Trigger: violence against women
I stood naked on stage, back-to-back with another woman, arms raised as if protecting ourselves. The eyes of 40 other women were on us. I swallowed the lump in my throat and blinked back the tears. Feelings of vulnerability surged through me.
“In the UK, prosecutions for violence against women include domestic abuse, rape, forced marriage, stalking, honour-based violence, trafficking, female genital mutilation, child abuse, and offences related to prostitutions and pornography.”
“Around the world a woman is killed in an honour crime every 90 minutes. If a woman is seen to have bought shame on the family by refusing to enter an arranged marriage, looking too long at a boy, or even being raped, a man is free to kill her as long as another family member forgives him.”
The tears I blinked back were not for me. I personally did not feel vulnerable. Quite the opposite. I was enveloped in warmth and good will. I was mentally stilled by the concentration of staying physically still, absorbing the meditative silence of those concentrating on their drawing. The surge of emotion as we held positions that spoke of violence and trauma were for the women whose lives I was imagining as the words above were read out. Somehow, the experience of feeling so strong through being completely naked enabled me to feel more acutely the vulnerability of the women whose stories we were hearing.
I hadn’t really expected the experience of modelling for life drawing to be particularly emotional, but then I am not sure what I had expected. Participating was a spur of the moment decision. Reading the programme for the WOW Festival the night before, I had spotted that Spirited Bodies was running a life drawing session and audience members were free to model. I tweeted them in the morning and then turned up really early. I planted myself on the front row, a complete fraud amongst the people who wanted a prime position because they could actually draw. I didn’t want to draw, I wanted to take all my clothes off!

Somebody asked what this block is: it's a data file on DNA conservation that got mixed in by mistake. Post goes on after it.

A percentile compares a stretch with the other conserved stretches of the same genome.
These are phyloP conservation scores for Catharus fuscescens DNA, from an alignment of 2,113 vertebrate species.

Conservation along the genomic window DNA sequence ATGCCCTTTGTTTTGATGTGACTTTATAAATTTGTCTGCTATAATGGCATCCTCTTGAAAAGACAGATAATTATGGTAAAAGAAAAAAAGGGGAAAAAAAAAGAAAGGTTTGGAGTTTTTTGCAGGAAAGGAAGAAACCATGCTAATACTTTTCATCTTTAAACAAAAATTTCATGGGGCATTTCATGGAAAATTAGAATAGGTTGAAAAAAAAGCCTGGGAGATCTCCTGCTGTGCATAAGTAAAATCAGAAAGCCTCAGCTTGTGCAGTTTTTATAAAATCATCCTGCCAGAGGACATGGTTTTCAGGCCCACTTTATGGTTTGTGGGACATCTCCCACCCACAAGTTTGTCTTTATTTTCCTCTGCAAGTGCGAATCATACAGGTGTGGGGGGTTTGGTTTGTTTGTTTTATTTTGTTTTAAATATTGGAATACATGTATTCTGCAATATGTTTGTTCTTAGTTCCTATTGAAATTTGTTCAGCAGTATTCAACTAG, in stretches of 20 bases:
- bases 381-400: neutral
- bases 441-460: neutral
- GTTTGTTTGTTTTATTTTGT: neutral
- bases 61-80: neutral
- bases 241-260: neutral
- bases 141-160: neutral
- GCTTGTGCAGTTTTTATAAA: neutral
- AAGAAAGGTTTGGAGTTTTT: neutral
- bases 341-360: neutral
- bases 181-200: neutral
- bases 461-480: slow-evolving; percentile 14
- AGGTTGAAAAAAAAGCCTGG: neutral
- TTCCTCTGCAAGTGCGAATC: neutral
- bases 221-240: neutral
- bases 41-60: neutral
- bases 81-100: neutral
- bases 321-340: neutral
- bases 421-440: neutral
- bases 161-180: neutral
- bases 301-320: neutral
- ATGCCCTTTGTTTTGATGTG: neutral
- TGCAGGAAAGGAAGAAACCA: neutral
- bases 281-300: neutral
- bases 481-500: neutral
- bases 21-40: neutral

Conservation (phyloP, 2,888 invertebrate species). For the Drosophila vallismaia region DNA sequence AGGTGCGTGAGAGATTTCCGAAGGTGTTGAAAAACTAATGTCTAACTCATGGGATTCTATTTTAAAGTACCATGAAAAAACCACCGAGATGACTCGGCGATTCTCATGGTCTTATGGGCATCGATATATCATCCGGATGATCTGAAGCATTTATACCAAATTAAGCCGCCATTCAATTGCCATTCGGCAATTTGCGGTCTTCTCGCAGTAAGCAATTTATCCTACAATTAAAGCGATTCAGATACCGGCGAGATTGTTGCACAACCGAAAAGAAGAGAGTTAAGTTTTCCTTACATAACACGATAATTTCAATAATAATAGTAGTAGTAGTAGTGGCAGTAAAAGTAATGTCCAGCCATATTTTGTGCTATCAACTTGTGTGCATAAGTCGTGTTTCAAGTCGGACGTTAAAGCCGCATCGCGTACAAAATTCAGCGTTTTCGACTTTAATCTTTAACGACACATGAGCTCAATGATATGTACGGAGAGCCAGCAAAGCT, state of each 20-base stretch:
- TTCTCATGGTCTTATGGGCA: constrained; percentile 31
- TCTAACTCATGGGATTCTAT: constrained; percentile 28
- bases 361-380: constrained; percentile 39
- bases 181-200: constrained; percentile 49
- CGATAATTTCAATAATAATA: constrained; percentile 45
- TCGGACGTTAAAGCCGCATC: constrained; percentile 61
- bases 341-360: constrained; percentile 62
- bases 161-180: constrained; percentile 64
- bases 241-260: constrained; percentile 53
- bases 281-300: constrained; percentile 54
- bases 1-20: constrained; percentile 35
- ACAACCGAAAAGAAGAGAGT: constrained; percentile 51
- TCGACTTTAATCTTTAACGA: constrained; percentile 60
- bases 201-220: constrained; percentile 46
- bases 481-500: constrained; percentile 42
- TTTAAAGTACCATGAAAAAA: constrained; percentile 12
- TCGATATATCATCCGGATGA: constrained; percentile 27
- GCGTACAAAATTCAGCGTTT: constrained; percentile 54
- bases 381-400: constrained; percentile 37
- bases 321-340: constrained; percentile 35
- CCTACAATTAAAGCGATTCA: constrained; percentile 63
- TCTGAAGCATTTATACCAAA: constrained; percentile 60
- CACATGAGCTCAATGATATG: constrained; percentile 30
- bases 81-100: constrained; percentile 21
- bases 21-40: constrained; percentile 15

I didn’t want to take my clothes off quite as much as Nat who walked to the back of the room and stripped naked before realising the only other people who were so far naked were the Spirited Bodies cast! When audience participation actually started, unencumbered by clothes as she was, she was first on stage. Waiting for the rest of us to peel off the layers, she described seeing “a line of naked amazingness proudly walking on stage.”
And it was a proud feeling. A slightly out of body feeling, but also proud. Looking into the audience there was a sea of smiling faces and a ripple of applause. Looking around the other volunteers I noted that we were all wearing the same slightly dappy grins as we looked to the more experienced models for direction. It struck me that everyone’s face was open and warm and full of anticipation. I didn’t know any of these women but it felt safe.
We settled self-consciously into our first pose. “We’re going for a drink after this,” I muttered not very quietly. A collective chuckle and quick agreement. Later, in the bar, three of us who posed chatted to Patsy, one of the artists. She commented on how nice it was seeing the camaraderie that existed amongst those of us on stage. I am glad the audience could see that because up there it felt really tangible. While the segment on trauma and violence was an incredibly powerful and emotional experience, at times it was also really bloody funny.
“I have cramp in my thumb.” “What?!”
“My thighs are really sweaty.”
“I was paranoid my period was going to arrive.” “So was I!”
“Farting would have been the worst thing to happen!”
But most of all it was humbling and uplifting. On stage were a group of amazing women of all shapes, sizes, ages and abilities, trusting the women in the audience. And in the audience were women using the trust we put in them to find their own meditative space as they sketched. There was no judgement in the room, just a heady mixture of solitude and solidarity.
Thank you to Spirited Bodies for an amazing experience – I hope our paths cross again. Thank you to the artists for your work – I have credited those of you whose names I know, but please do get in touch if I haven’t and you want a link back to your site or Twitter.